Trump impeachment trial begins as articles formally presented to Senate

The Trump impeachment proceedings are underway in the Senate after House Sergeant-at-Arms Paul Irving led a procession of Democratic “managers” across the Capitol on Thursday afternoon and the upper chamber formally received the articles of impeachment.

The proceedings mark the formal start of the Trump impeachment trial a day after the House transmitted the articles of impeachment to the Senate.

Also Read: Pelosi announces House impeachment managers to prosecute case against Trump

At noon, the Senate recognized the House managers who will prosecute the case against President Trump. The body then began a formal presentation of the two articles of impeachment against Trump: charges of abuse of power and obstruction of Congress.

Iowa Sen. Chuck Grassley, the president pro tempore, presided over the Senate, as the House managers were welcomed and Schiff began reading the resolution.

Later Thursday, Chief Justice of the United States John Roberts – who will preside over the trial — is coming to the Senate to be sworn-in. He will subsequently swear-in the senators.

The managers who walked the articles over to the Senate are House Intelligence Committee Chairman Adam Schiff, D-Calif., House Judiciary Committee Chairman Jerrold Nadler, D-N.Y., House Democratic Caucus Chairman Hakeem Jeffries, D-N.Y.; Rep. Jason Crow, D-Colo.; Val Demings, D-Fla.; Sylvia Garcia, D-Texas; and Zoe Lofgren, D-Calif.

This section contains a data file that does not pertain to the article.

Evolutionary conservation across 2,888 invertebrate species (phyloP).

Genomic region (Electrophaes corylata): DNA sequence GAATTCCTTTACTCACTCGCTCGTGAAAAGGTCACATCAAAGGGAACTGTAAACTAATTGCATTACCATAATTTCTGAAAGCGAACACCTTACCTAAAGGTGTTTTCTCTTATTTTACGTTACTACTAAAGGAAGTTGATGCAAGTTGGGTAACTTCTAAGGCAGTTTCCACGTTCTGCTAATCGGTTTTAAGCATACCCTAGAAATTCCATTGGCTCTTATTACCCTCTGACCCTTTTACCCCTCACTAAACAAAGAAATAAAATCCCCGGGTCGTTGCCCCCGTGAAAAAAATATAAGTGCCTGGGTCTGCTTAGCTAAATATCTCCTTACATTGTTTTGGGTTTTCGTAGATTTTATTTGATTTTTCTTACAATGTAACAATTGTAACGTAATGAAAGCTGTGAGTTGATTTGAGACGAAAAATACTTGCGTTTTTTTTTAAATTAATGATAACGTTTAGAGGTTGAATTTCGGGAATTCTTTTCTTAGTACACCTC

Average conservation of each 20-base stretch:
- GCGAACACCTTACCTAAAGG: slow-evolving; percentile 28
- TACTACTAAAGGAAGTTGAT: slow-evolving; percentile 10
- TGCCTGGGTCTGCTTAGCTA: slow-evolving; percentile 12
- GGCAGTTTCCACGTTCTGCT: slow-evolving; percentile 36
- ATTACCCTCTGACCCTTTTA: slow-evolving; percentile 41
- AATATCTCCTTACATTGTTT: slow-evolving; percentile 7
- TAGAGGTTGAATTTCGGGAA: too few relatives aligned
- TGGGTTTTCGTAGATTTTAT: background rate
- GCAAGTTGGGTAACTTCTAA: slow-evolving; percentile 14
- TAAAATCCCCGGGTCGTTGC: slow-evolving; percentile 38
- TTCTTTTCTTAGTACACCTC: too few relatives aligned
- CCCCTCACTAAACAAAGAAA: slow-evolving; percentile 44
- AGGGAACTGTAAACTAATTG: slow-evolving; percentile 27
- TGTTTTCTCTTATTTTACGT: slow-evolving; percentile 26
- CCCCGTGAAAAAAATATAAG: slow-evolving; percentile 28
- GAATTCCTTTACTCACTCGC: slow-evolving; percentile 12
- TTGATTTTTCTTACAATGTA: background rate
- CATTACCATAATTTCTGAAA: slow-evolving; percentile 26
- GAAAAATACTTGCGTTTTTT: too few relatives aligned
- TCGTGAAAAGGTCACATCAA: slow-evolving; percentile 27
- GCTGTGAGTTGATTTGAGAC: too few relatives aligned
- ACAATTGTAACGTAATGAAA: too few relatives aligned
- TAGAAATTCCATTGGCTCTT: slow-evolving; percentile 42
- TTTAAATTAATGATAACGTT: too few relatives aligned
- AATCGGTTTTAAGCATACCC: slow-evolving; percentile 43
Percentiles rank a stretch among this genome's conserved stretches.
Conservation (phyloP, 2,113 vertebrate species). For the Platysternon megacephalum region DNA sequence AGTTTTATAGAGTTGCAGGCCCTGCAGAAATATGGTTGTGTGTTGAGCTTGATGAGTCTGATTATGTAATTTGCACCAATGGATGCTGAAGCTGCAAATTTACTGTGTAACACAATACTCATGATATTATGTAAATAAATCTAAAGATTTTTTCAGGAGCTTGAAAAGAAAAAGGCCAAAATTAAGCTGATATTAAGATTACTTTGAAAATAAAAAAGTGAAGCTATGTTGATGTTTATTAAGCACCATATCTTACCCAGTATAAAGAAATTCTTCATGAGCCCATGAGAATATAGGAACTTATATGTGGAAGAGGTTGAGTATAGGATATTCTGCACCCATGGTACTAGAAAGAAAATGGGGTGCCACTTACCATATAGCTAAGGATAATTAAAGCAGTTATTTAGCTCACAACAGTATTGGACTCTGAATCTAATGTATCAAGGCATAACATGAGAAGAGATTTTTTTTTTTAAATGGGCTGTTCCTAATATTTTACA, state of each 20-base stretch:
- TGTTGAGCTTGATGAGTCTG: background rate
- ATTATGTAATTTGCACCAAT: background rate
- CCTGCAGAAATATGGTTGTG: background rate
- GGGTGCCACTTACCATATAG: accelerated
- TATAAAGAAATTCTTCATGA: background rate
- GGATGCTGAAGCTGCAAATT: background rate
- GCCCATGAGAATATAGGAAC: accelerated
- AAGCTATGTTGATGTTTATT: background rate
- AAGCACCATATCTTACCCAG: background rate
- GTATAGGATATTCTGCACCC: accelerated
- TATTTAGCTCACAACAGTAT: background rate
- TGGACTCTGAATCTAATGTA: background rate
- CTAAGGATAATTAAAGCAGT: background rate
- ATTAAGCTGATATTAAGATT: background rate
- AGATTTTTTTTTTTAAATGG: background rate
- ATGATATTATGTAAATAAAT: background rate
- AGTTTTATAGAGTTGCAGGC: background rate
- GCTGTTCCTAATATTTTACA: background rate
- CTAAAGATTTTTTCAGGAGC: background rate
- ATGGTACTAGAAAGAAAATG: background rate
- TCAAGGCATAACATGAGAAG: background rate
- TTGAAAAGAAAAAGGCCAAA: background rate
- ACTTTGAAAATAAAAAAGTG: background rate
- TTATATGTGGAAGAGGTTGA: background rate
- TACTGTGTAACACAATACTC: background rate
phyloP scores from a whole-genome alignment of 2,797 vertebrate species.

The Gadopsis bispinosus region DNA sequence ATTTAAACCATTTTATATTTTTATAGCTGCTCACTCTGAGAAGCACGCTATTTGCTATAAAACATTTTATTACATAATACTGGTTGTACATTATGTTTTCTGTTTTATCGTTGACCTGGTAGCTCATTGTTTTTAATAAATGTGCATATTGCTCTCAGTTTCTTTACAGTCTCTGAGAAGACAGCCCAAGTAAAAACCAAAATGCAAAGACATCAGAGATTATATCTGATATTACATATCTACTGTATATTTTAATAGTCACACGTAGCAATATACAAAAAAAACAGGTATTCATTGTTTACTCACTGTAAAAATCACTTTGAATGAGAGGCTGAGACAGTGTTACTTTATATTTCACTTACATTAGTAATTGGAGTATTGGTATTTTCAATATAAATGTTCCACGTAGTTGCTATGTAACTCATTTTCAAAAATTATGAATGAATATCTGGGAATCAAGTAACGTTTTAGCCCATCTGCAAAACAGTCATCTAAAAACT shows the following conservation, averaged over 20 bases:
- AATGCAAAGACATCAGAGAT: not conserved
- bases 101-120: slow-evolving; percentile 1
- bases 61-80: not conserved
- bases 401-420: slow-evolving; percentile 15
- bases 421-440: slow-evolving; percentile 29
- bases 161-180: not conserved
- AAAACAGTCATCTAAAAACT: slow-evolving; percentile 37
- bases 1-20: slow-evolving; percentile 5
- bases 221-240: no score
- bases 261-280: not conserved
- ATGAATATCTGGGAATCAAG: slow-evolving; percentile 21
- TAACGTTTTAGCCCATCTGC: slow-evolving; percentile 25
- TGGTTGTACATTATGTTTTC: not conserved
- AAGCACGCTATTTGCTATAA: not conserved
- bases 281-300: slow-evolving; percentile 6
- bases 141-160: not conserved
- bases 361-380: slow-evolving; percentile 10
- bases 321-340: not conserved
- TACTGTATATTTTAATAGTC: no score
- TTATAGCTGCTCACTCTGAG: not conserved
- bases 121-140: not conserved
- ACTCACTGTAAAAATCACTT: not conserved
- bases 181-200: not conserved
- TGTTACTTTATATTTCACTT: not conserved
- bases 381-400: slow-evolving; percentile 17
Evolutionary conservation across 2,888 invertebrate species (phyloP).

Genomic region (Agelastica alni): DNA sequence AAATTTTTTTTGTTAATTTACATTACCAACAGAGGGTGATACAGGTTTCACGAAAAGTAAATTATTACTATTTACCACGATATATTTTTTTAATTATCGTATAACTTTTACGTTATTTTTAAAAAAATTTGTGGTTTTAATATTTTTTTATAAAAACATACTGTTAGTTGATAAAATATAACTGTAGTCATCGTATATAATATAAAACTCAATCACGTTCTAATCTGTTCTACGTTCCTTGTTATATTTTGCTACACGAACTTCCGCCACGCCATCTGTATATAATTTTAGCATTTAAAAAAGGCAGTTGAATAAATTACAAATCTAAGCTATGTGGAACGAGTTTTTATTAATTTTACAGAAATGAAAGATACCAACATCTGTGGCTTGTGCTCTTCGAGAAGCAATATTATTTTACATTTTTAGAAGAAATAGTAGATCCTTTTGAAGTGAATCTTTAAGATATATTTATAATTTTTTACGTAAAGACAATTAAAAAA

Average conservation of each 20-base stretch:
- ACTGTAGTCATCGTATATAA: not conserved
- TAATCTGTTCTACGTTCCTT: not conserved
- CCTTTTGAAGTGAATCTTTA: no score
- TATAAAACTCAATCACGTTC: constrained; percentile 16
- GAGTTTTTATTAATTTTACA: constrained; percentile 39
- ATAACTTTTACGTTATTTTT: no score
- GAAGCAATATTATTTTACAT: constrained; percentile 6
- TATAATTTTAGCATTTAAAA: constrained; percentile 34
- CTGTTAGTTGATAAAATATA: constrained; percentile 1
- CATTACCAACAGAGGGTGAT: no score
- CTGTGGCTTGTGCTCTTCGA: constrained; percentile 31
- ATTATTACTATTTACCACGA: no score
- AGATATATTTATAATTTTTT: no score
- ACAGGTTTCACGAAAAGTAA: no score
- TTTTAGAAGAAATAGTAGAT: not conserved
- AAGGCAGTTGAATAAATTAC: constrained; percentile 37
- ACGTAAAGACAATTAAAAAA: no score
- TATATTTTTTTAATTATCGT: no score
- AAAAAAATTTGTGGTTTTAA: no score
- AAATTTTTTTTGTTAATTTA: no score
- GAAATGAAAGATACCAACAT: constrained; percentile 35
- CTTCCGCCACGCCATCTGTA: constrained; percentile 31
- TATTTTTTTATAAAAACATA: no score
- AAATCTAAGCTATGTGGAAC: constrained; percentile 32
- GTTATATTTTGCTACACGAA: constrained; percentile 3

The House voted Wednesday to transmit the articles of impeachment against Trump to the Senate after weeks of delay. It came nearly a month after lawmakers voted to impeach the president.

House Speaker Nancy Pelosi, D-Calif., signed the articles on Wednesday and House officials walked a note over to the Senate to notifying them of the development.

At the heart of the case is Trump’s effort to convince Ukraine to launch investigations of Democrats, while his administration withheld military aid. Trump denies wrongdoing, while Democrats allege he abused the power of his office.

While the Senate is dealing with procedural matters over the next several days, the trial is not expected to move into full swing until next week.

Fox News’ Chad Pergram contributed to this report.